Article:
In his study, Stefan Elmer is now able to show that functionally the left-hand auditory cortex and the left-hand dorsal frontal cortex are already strongly linked in a dormant state – in other words, when there are no tasks to be performed. This functional coupling could be estimated based on a mathematical technique, which uses surface electroencephalography to extrapolate the brain activity inside the brain. In people with absolute pitch, the neurophysiological activity in the frontal and auditory cortex are synchronized, which suggests a close functional connection.

This means that the brain regions that control early perception functions (auditory cortex) or late memory functions (dorsal frontal cortex) are already tightly interwoven in a dormant state. “This coupling enables an especially efficient exchange of information between the auditory cortex and the dorsal frontal cortex in people with absolute pitch, which means that the perception and memory information can be exchanged quickly and efficiently,” explains Elmer.

Training auditory perception
The results are not only important to understand absolute pitch, but also efficient auditory processing: “Auditory perception doesn’t only depend on the integrity of the auditory cortex, but also especially on the linking of the auditory cortex with superordinate brain structures that process memory information,” sums up Jäncke. Based on these results, it might be possible to develop training measures, which would improve the auditory skills in old age, but also in connection with different hearing impairments.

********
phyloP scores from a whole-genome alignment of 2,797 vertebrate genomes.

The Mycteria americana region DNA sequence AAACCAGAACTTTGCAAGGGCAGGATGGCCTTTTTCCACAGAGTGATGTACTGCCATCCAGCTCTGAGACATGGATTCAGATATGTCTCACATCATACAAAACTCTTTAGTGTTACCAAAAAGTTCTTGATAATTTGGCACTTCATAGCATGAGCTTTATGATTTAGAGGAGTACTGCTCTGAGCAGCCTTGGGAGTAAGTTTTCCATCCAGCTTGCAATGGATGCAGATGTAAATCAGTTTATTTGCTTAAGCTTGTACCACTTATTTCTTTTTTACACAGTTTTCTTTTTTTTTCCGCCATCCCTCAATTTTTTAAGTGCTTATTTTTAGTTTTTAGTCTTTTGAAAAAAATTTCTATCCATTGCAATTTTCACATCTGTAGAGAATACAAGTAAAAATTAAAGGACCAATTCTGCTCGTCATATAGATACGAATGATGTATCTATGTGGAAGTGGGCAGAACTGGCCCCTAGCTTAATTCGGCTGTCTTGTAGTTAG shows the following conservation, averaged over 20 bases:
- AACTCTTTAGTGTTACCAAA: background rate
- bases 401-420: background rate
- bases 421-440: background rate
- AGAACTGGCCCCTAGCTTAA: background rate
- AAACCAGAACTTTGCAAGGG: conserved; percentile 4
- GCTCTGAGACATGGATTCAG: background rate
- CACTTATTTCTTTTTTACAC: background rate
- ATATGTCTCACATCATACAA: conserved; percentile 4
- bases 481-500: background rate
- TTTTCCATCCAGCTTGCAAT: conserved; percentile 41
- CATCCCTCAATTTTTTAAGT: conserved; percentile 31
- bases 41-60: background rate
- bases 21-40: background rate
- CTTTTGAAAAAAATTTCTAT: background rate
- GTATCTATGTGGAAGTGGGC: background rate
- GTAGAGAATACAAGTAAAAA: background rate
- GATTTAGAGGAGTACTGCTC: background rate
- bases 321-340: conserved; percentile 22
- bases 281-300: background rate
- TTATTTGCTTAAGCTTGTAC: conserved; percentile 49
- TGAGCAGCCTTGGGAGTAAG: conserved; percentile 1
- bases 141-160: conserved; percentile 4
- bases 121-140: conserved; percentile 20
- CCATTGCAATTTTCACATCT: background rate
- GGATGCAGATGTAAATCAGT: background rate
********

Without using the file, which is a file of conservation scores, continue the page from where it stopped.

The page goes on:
Literature:
Stefan Elmer, Lars Rogenmoser, Jürg Kühnis und Lutz Jäncke. Bridging the gap between perceptual and cognitive perspectives on absolute pitch. The Journal of Neuroscience, January 6, 2015. Doi: 10.1523/JNEUROSCI.3009-14.2015

Contacts:
Prof. Lutz Jäncke
Department of Psychology – Neuropsychology
University of Zurich
Tel.: +41 44 635 74 00
Email: l.jaencke@psychologie.uzh.ch

Bettina Jakob
Media Relations
University of Zurich
Tel.: +41 44 634 44 39
Email: bettina.jakob@kommunikation.uzh.ch

Weitere Informationen:

http://www.mediadesk.uzh.ch

Nathalie Huber | Universität Zürich

More articles from Social Sciences:

nachricht Sibling differences: Later-borns choose less prestigious programs at university
14.11.2017 | Max-Planck-Institut für demografische Forschung

nachricht Visual intelligence is not the same as IQ
09.11.2017 | Vanderbilt University

All articles from Social Sciences >>>

The most recent press releases about innovation >>>

Die letzten 5 Focus-News des innovations-reports im Überblick:

Im Focus: First-of-its-kind chemical oscillator offers new level of molecular control

DNA molecules that follow specific instructions could offer more precise molecular control of synthetic chemical systems, a discovery that opens the door for engineers to create molecular machines with new and complex behaviors.